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World Bank: Raising rates quickly may cause slump: report

SINGAPORE (Reuters) - Swift interest rate hikes aimed at containing inflation in product and asset prices could cause another downturn in the slowly recovering economies of the United States and Europe, the head of the World Bank said.

“Waiting for bubbles to burst and then cleaning up the aftermath is now a new lesson of what not to do,” World Bank President Robert Zoellick said in an article published in Wednesday’s Financial Times.

“But tightening interest rates too abruptly -- especially where recoveries are weak, such as in the U.S. and Europe -- could trigger another downturn.”

Zoellick noted that Australia’s central bank had already raised interest rates, which may put Asian countries with close links to Australia’s economy under pressure to follow suit.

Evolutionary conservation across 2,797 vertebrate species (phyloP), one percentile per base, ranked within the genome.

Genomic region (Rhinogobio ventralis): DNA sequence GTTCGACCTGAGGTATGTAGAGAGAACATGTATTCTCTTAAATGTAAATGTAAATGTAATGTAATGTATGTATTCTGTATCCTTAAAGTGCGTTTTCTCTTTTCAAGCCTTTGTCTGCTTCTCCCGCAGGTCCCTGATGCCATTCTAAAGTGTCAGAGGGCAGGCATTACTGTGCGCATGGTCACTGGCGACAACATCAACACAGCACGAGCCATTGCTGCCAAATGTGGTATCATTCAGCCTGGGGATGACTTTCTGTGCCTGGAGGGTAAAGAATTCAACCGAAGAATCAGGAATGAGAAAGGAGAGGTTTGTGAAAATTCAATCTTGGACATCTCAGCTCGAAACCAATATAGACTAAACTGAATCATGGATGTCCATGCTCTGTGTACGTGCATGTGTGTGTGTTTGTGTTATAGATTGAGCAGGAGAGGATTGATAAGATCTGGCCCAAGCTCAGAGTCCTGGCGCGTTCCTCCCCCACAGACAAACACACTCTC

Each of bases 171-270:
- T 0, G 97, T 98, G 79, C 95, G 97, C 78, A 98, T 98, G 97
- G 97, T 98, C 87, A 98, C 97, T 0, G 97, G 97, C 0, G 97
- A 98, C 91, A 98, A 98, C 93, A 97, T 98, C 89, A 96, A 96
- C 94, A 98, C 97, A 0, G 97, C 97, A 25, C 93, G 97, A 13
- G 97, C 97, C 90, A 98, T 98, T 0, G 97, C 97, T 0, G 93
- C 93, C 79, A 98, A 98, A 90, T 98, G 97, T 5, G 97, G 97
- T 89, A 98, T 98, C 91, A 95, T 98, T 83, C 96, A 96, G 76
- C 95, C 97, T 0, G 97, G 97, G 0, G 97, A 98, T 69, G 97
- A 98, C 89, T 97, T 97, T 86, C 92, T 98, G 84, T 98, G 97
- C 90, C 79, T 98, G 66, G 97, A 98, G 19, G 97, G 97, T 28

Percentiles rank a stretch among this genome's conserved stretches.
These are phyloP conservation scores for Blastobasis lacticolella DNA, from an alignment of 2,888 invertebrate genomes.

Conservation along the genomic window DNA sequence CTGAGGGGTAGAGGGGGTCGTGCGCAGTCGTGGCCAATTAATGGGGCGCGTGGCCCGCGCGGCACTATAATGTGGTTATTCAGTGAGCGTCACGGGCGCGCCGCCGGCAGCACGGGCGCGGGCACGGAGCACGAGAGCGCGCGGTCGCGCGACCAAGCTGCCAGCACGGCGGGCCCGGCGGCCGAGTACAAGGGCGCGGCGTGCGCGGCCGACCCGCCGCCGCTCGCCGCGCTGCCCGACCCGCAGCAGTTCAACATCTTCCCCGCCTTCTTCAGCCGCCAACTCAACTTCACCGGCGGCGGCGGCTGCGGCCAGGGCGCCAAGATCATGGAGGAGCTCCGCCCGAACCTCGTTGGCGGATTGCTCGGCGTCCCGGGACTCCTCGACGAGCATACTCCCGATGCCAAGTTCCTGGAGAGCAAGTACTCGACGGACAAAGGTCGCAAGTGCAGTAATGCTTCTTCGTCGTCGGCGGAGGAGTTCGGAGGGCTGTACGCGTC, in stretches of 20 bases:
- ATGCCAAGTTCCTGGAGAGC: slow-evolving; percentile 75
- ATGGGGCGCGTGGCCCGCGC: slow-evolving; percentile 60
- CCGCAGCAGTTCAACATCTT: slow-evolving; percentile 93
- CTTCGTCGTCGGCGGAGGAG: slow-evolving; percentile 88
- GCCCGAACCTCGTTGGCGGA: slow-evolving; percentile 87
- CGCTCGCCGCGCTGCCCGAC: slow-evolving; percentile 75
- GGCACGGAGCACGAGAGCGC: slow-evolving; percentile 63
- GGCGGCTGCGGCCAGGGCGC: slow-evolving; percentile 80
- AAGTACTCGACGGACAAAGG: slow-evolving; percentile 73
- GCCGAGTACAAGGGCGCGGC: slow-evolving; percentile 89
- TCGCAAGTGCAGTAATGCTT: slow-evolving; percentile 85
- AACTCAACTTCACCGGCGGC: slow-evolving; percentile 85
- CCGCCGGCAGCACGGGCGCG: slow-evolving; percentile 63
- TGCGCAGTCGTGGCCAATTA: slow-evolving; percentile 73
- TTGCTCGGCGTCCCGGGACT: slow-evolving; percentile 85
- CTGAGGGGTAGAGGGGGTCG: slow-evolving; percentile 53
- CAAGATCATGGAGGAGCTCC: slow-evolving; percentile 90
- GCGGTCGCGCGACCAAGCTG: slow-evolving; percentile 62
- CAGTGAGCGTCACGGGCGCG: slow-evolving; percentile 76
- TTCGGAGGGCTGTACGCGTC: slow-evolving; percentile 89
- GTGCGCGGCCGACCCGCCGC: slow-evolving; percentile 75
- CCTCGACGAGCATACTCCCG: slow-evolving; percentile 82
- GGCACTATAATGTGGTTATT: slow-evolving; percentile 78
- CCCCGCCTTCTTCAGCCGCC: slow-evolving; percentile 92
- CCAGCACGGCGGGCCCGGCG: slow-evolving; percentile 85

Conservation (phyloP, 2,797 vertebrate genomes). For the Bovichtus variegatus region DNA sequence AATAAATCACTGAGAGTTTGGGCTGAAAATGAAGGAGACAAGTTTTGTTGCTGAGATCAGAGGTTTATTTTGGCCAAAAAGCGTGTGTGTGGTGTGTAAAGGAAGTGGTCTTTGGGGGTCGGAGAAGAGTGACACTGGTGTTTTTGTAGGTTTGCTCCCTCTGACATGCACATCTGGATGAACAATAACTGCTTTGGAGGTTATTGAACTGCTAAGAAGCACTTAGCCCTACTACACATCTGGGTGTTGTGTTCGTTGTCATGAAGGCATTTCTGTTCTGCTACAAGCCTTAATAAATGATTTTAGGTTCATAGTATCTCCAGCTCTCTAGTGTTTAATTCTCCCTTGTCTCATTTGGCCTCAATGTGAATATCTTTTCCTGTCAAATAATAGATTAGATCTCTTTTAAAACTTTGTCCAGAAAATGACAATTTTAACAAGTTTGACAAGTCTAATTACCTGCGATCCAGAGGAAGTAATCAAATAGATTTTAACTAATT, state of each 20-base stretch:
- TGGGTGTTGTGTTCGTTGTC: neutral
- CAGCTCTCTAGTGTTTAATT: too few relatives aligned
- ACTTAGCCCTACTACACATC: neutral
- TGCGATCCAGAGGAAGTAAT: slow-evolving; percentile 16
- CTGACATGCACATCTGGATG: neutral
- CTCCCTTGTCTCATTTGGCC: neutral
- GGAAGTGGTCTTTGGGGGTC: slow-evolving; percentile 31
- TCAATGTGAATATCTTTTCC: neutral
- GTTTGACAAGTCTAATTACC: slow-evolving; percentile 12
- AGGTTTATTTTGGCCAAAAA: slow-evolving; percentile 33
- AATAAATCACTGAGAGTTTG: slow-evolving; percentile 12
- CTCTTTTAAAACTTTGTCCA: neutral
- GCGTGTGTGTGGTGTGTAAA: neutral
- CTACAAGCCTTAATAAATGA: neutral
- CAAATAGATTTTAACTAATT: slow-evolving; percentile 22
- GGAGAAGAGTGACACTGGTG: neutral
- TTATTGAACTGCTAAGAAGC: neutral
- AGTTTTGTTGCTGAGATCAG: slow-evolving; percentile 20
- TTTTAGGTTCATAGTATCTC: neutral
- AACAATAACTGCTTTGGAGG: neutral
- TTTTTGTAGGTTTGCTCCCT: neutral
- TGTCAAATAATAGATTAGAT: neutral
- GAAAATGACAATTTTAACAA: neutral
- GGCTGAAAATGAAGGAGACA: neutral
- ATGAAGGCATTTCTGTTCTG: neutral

“But raising rates while the Fed keeps its rates close to zero would cause Asian currencies to appreciate. This would make their exports more expensive and decrease overseas sales, hurting recoveries based on exports.”

He said there was also competition from China: “The renminbi is tied to a declining U.S. dollar that makes Chinese goods cheaper to buy than those of Asian rivals.”

Reporting by Jan Dahinten; Editing by Muralikumar Anantharaman

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